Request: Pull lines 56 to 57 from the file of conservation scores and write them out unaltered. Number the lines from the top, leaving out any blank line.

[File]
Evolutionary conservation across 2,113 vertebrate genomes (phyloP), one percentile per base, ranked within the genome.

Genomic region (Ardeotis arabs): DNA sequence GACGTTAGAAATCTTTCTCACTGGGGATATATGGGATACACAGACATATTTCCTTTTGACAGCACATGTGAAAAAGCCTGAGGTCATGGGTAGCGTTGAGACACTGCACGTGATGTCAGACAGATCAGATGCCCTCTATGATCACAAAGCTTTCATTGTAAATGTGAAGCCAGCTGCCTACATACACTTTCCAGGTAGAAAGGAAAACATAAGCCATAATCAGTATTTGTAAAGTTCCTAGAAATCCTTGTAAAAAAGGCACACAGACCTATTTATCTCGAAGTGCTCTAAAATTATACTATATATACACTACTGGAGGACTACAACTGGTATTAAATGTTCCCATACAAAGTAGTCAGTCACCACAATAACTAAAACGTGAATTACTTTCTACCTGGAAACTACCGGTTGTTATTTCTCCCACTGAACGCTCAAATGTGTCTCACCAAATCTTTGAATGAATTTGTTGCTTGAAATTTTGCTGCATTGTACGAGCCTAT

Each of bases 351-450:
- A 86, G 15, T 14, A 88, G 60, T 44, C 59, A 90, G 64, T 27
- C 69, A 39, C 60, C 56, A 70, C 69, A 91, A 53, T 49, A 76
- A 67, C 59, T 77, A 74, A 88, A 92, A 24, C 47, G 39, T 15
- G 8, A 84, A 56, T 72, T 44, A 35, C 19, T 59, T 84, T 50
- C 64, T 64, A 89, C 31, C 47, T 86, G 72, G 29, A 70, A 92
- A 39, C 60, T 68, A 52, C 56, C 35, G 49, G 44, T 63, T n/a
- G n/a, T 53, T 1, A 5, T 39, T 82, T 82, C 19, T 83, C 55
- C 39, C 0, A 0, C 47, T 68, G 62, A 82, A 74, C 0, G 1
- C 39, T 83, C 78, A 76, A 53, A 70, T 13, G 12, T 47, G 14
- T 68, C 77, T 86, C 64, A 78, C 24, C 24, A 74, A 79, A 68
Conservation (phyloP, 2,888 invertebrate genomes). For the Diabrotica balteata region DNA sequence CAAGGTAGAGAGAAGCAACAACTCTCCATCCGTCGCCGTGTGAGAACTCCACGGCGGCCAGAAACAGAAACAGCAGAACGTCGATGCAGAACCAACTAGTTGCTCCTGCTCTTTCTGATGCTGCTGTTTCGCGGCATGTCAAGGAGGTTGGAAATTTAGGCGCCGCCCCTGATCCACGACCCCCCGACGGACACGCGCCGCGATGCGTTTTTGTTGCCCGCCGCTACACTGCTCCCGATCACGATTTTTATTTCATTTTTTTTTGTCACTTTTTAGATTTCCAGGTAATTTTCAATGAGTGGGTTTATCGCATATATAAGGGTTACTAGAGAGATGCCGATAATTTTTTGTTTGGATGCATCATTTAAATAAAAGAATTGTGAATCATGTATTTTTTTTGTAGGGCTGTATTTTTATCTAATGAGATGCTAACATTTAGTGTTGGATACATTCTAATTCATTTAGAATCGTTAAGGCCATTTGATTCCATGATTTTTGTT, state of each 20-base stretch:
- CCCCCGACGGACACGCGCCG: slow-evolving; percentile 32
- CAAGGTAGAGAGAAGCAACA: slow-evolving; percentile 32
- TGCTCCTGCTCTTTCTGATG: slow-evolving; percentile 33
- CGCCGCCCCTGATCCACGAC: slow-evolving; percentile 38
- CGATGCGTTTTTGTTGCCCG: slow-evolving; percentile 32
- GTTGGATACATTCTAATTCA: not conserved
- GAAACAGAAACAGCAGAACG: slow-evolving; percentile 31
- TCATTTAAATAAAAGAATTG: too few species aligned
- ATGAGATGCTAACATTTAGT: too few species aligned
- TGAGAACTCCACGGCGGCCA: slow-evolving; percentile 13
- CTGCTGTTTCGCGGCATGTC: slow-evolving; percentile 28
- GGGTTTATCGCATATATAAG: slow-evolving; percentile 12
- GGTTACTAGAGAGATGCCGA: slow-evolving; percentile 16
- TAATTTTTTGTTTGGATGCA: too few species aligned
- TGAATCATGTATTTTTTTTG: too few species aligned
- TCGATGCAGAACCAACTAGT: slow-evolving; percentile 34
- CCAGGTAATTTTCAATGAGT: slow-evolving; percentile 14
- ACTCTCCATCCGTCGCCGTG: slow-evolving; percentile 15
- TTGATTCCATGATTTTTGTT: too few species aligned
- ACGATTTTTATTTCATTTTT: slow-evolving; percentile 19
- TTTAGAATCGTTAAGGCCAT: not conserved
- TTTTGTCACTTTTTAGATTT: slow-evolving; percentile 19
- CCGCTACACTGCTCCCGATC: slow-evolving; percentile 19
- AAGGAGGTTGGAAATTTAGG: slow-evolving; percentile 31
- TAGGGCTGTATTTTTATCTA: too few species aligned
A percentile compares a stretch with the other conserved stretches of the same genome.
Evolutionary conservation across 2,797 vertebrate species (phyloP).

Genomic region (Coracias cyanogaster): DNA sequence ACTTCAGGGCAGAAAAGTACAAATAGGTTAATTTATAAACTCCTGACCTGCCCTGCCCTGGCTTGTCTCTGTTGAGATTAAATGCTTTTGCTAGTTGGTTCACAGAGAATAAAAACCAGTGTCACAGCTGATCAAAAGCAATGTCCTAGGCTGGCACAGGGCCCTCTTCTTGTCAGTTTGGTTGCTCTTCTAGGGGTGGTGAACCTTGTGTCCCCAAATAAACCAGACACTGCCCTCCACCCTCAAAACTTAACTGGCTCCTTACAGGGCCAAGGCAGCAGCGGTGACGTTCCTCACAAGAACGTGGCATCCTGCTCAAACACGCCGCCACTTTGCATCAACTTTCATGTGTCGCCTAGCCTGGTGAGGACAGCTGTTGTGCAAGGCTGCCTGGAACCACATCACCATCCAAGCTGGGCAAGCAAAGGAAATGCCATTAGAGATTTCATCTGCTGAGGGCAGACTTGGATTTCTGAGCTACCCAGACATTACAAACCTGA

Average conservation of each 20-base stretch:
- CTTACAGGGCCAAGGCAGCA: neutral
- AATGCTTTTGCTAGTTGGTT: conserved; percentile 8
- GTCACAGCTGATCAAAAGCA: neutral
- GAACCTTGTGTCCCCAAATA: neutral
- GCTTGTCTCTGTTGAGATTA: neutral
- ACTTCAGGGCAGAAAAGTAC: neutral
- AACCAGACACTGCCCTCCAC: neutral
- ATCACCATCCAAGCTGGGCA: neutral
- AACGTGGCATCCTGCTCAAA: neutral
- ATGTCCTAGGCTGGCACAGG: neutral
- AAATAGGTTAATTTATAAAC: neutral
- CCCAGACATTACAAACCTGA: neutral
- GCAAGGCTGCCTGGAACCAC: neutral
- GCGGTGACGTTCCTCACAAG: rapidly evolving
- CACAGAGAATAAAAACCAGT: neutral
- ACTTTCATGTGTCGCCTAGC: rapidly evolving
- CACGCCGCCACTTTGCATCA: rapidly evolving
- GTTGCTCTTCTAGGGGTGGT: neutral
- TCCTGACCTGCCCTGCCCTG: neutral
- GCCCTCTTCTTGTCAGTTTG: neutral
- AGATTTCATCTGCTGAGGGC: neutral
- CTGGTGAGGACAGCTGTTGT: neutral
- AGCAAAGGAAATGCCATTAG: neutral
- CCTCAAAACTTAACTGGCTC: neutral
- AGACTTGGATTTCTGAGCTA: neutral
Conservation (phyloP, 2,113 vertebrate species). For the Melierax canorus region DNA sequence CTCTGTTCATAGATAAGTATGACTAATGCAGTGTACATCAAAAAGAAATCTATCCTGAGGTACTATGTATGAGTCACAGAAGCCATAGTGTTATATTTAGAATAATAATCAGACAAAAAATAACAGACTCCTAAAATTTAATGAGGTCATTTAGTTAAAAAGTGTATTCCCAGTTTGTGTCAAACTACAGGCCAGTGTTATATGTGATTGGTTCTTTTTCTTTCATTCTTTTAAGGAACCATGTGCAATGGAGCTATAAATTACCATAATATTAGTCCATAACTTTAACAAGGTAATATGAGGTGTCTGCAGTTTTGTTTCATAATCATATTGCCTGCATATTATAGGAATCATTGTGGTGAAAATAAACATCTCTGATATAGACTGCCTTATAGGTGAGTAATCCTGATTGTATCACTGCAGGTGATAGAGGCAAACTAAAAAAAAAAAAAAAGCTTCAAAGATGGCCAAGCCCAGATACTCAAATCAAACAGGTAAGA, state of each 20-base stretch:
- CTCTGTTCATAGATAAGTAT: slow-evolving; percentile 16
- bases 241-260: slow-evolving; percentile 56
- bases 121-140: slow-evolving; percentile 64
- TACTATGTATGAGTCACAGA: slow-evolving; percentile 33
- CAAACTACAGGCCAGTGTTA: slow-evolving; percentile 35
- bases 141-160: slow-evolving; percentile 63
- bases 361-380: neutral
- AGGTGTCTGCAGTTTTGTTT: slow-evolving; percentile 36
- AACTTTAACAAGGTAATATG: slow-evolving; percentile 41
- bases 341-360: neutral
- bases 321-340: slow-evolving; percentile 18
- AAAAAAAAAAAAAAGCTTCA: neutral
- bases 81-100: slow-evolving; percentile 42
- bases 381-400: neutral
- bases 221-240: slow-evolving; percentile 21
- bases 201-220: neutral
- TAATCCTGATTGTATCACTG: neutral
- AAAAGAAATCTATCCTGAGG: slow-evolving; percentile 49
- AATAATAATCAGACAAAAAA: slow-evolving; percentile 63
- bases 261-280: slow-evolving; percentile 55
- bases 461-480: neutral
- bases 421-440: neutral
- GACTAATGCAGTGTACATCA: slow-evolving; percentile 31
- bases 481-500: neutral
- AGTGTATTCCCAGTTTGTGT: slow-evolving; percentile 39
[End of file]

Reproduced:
- GCAAGGCTGCCTGGAACCAC: neutral
- GCGGTGACGTTCCTCACAAG: rapidly evolving